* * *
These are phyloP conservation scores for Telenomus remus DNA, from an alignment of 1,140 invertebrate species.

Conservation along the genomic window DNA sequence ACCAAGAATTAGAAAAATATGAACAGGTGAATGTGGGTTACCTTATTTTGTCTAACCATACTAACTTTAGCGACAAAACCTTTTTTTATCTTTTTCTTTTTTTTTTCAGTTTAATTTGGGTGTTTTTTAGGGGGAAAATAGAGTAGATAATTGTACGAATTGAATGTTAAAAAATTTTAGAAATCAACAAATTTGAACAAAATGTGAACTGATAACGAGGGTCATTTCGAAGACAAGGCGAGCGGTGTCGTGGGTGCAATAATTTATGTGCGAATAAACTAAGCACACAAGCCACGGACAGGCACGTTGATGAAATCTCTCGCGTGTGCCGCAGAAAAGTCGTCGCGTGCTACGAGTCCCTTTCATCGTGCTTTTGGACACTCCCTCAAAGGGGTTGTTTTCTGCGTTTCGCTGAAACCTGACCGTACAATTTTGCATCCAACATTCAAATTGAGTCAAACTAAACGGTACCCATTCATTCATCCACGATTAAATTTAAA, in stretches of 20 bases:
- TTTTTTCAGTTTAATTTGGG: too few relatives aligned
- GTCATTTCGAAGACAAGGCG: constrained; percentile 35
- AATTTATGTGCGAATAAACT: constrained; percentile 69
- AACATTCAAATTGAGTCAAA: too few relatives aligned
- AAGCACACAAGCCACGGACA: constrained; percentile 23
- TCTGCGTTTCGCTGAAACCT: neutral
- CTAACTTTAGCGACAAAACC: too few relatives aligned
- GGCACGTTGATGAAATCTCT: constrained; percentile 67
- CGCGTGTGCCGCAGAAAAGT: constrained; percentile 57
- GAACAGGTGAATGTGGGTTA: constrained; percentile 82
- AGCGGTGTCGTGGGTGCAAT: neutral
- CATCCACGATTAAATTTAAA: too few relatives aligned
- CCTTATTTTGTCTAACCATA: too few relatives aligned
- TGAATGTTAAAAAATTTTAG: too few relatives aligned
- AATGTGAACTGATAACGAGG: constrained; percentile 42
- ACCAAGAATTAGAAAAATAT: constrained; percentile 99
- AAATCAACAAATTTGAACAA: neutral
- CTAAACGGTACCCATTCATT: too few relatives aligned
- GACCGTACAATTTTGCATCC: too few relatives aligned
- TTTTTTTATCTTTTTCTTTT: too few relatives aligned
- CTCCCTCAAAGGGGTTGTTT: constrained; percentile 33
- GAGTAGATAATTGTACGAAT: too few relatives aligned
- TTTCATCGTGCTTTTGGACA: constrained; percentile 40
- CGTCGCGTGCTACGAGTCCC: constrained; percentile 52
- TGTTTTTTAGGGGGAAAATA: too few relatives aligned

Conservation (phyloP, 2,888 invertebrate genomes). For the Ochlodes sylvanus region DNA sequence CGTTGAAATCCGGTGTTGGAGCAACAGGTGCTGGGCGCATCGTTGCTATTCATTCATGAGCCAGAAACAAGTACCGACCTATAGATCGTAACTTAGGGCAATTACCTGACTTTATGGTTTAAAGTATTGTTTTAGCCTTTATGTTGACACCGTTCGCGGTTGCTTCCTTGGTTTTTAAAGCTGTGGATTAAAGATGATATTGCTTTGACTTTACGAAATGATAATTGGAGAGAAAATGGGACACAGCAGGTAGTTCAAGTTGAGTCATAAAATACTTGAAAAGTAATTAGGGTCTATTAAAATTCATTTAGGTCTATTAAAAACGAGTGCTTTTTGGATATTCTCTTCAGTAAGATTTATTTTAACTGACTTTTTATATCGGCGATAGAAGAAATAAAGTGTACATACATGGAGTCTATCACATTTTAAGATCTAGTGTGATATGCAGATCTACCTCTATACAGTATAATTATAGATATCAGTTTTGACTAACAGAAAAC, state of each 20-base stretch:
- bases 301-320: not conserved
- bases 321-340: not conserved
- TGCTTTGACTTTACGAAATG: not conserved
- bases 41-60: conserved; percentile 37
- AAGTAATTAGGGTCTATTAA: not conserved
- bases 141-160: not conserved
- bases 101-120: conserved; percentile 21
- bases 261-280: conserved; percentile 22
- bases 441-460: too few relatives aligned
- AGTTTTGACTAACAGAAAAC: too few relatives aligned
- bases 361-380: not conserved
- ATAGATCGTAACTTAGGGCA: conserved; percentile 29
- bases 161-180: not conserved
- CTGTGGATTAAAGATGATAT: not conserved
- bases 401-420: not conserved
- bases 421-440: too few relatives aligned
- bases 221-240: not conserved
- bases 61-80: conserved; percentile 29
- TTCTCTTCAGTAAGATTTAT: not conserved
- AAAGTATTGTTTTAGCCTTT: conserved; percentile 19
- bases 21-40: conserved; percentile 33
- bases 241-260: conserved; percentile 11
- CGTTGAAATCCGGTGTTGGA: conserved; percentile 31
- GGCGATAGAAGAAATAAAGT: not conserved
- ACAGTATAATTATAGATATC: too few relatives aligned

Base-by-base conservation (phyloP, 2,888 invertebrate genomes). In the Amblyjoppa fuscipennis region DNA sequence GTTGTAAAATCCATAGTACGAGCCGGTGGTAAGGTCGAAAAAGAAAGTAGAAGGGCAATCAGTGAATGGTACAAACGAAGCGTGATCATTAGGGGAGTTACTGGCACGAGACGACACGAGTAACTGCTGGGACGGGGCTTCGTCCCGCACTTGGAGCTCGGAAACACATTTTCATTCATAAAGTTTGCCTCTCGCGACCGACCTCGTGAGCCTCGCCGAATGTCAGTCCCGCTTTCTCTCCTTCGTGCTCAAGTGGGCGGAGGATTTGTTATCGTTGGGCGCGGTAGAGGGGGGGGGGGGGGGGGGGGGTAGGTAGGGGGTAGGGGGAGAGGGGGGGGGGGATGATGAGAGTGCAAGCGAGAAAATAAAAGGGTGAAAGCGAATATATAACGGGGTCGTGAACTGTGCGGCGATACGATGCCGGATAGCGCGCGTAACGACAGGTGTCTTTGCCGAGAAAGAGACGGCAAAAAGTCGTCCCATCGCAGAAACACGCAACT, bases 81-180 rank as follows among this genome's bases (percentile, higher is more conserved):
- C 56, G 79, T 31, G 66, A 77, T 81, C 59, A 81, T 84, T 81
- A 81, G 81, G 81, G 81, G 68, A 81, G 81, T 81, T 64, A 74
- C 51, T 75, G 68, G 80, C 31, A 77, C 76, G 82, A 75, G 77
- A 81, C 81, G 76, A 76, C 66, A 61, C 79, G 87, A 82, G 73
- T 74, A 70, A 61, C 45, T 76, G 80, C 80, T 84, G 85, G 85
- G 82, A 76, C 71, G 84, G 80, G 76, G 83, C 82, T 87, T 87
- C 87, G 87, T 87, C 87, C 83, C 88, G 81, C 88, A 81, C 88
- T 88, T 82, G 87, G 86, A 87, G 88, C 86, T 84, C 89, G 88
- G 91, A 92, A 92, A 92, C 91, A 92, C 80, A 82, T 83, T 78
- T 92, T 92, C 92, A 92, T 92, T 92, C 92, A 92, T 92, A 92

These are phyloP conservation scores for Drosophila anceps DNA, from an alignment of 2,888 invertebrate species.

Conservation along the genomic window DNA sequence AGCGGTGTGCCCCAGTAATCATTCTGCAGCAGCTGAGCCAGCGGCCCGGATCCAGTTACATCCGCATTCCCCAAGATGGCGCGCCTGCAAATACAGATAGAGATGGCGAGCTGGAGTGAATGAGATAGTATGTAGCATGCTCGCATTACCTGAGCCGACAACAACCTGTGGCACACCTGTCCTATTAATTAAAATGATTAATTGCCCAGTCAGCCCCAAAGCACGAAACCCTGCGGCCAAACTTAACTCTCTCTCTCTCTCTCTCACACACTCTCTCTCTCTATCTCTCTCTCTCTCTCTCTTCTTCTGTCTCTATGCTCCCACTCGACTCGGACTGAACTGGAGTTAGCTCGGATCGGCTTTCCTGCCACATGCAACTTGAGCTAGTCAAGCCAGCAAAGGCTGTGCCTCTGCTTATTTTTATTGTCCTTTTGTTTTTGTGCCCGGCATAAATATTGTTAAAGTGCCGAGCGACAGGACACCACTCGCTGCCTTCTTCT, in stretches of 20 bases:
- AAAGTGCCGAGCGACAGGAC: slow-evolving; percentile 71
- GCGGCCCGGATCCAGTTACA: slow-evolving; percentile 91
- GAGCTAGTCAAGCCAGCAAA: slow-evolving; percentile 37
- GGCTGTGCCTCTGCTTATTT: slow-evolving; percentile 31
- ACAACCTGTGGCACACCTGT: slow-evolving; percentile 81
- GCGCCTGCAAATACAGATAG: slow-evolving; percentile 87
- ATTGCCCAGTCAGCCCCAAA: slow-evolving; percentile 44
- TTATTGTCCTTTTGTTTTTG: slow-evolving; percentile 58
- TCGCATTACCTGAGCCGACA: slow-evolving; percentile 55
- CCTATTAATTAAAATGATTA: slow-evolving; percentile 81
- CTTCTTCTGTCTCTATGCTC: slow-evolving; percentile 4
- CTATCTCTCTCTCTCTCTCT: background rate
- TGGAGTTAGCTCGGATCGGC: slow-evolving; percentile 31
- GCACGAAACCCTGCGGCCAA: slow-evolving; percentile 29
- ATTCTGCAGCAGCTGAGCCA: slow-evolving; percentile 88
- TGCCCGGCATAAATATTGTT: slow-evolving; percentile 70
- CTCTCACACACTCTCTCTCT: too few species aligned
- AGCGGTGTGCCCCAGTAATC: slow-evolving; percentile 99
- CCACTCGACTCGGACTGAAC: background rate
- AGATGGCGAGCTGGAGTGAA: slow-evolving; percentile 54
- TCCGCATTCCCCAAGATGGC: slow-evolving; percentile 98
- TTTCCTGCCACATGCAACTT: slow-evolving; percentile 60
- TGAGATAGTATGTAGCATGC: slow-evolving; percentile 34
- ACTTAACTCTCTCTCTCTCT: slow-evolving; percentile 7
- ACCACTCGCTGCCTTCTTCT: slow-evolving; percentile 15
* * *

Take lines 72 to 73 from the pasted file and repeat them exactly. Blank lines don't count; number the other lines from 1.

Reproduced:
- GCGCCTGCAAATACAGATAG: slow-evolving; percentile 87
- ATTGCCCAGTCAGCCCCAAA: slow-evolving; percentile 44